Toyota launches new hydrogen production project in Japan
Japanese automaker Toyota has announced that it has partnered with the cities of Yokohama and Kawasaki, as well as the prefectural Kanagawa government, for a hydrogen production project. The project aims to further expand Japan’s growing hydrogen fuel infrastructure and address one of the major criticisms currently facing fuel cell vehicles. These vehicles have yet to become popular in Japan due to lacking infrastructure, but Toyota, as well as other organizations, intend to change this in the coming years.
Wind energy will be used to generate hydrogen for use in materials handling vehicles
Through the new project, Toyota will be producing hydrogen by using wind energy generated from the Hama Wing wind farm in Yokohama. The hydrogen will then be compressed and transported to four facilities, where it will be used to power forklifts. Iwatani Corp. and Toshiba are also involved in the project and both organizations have shown support for fuel cells and developing Japan’s hydrogen infrastructure.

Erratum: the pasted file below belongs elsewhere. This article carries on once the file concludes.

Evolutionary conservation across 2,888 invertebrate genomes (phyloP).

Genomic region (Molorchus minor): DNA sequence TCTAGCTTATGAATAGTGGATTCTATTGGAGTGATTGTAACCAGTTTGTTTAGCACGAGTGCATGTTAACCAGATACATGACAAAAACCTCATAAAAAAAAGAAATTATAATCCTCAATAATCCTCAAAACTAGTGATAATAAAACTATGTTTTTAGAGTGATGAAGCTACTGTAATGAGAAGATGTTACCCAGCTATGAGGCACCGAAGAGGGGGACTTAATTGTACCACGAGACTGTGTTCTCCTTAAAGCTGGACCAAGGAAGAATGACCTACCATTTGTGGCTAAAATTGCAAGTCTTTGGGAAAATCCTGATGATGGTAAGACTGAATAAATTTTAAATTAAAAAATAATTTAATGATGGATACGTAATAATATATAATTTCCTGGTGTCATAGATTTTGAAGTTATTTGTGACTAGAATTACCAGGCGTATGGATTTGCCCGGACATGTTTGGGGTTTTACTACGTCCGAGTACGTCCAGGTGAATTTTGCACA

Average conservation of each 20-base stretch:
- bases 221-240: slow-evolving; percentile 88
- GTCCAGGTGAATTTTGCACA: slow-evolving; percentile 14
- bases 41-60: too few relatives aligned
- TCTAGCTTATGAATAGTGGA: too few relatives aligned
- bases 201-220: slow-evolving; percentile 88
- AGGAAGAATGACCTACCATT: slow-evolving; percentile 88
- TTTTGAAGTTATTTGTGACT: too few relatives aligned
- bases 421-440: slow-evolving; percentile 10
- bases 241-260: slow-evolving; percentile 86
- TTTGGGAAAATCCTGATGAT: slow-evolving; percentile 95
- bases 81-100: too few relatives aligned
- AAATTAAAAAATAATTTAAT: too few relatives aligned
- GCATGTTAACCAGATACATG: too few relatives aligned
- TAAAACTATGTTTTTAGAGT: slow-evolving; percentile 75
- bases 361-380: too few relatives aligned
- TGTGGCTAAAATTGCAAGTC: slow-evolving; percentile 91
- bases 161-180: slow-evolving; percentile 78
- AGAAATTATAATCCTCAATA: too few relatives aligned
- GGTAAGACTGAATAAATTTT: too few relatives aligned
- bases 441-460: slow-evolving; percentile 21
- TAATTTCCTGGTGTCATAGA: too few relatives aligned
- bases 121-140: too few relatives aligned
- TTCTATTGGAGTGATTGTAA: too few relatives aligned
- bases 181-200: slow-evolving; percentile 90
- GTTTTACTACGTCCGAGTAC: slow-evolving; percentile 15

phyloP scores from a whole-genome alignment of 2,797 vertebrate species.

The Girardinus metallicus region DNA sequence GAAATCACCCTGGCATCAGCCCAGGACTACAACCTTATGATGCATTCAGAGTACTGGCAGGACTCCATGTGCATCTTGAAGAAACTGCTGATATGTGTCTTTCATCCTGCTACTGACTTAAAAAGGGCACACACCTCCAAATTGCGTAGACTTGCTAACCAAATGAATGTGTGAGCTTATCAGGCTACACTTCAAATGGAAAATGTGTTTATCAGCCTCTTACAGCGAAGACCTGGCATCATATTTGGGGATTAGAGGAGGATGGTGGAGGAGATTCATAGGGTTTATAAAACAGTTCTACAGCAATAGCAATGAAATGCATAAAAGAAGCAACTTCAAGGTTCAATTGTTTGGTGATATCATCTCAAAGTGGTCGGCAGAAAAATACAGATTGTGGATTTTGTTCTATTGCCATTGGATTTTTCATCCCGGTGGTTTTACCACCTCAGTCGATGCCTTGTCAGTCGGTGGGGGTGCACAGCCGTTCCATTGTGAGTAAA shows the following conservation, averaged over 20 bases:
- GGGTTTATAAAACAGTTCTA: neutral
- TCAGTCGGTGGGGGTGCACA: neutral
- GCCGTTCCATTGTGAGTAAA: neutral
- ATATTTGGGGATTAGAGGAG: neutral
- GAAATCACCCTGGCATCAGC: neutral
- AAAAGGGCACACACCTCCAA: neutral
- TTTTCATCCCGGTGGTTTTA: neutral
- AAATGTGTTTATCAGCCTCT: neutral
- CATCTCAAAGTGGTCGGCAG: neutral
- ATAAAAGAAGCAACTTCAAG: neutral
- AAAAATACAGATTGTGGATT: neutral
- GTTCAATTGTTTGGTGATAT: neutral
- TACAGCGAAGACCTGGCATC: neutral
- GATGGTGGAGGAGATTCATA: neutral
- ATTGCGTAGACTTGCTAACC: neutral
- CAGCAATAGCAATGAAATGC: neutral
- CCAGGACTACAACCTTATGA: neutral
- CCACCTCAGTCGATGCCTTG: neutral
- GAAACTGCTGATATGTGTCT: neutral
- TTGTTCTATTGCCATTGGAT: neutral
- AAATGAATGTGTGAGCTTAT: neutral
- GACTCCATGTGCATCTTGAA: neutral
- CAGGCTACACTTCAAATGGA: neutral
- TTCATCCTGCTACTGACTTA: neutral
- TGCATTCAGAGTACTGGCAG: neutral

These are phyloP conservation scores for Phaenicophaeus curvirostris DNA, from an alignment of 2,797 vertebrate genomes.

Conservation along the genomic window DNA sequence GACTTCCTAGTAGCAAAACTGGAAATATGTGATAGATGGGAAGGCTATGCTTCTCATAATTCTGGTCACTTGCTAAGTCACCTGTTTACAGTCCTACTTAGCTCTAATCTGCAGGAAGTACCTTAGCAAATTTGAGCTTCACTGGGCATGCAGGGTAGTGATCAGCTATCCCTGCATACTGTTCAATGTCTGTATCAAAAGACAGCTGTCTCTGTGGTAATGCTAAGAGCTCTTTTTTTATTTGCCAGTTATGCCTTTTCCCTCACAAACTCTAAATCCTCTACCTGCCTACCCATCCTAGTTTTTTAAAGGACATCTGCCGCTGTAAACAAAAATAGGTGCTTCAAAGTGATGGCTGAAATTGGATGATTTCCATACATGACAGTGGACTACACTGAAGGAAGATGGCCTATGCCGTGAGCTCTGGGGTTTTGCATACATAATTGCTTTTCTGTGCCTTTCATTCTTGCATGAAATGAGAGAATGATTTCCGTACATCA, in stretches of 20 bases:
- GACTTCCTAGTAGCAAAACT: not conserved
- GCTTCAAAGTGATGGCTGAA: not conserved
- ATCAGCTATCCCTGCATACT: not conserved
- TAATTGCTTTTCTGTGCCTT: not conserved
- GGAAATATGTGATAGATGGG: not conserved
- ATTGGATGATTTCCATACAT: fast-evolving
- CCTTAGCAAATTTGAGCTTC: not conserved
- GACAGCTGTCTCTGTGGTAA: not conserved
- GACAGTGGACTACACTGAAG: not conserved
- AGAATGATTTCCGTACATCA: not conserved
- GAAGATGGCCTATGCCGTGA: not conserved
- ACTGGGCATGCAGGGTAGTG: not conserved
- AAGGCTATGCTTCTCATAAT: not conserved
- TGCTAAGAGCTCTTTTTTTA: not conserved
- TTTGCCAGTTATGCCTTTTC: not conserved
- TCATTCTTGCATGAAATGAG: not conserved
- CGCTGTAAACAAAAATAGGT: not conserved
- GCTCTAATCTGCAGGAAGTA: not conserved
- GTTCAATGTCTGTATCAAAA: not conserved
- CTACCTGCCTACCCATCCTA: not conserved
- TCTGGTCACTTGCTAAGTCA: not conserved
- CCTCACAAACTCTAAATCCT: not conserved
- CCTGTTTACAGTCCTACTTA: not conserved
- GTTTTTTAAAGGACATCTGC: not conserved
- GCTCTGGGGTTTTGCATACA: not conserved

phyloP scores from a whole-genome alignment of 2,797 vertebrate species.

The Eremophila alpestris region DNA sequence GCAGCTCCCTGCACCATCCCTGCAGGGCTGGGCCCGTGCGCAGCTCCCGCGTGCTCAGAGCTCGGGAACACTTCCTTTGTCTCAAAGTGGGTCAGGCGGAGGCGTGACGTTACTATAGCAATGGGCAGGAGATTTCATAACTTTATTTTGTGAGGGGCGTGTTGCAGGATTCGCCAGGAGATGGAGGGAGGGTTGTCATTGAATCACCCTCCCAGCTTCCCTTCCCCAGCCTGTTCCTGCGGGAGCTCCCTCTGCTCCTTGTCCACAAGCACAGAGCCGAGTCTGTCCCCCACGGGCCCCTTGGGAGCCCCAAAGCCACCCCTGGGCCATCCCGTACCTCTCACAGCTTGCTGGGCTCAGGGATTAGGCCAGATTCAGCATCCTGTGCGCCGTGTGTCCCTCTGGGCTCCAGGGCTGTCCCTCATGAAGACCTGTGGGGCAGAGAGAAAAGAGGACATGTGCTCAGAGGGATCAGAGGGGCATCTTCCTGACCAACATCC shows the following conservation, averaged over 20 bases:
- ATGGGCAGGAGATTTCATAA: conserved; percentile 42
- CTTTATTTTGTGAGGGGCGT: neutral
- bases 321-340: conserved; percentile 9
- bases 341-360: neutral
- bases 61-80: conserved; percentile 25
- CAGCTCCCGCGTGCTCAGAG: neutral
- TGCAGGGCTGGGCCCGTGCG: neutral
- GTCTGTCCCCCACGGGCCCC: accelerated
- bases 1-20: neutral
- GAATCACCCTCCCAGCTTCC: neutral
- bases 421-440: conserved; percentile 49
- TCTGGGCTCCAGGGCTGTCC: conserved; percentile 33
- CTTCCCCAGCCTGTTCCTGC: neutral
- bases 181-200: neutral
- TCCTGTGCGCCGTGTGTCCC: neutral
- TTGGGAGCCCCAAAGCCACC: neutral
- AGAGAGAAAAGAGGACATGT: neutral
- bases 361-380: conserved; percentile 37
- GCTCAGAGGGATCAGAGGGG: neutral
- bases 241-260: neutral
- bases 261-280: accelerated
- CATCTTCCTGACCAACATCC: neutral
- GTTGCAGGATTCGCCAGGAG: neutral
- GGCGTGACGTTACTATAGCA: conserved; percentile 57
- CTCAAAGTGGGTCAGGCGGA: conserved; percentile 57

Toyota has faith in hydrogen and its future in clean transportation
The project has received some criticism from supporters of electric vehicles that have questioned why Toyota is using wind energy to produce hydrogen rather than use this electrical power to charge electric vehicles. Toyota Senior Managing Officer Shigeki Tomoyama notes, however, that storing hydrogen is considerably easier than storing electricity. Moreover, Toyota believes that a stable supply of hydrogen produced through the use of clean energy is needed to mitigate emissions and secure a bright future for clean transportation.
Japan aims to establish a hydrogen society in the coming years
Japan hopes to becoming a leading force in the hydrogen industry, embracing fuel cell technology and expanding its hydrogen infrastructure aggressively. The country will play host to the 2020 Olympic Games, during which it intends to showcase its efforts to establish a hydrogen society. The Olympic Village that is being built to serve as a temporary home for athletes will be powered by hydrogen fuel cells, which produce no harmful emissions but are capable of generating considerable amounts of electrical power.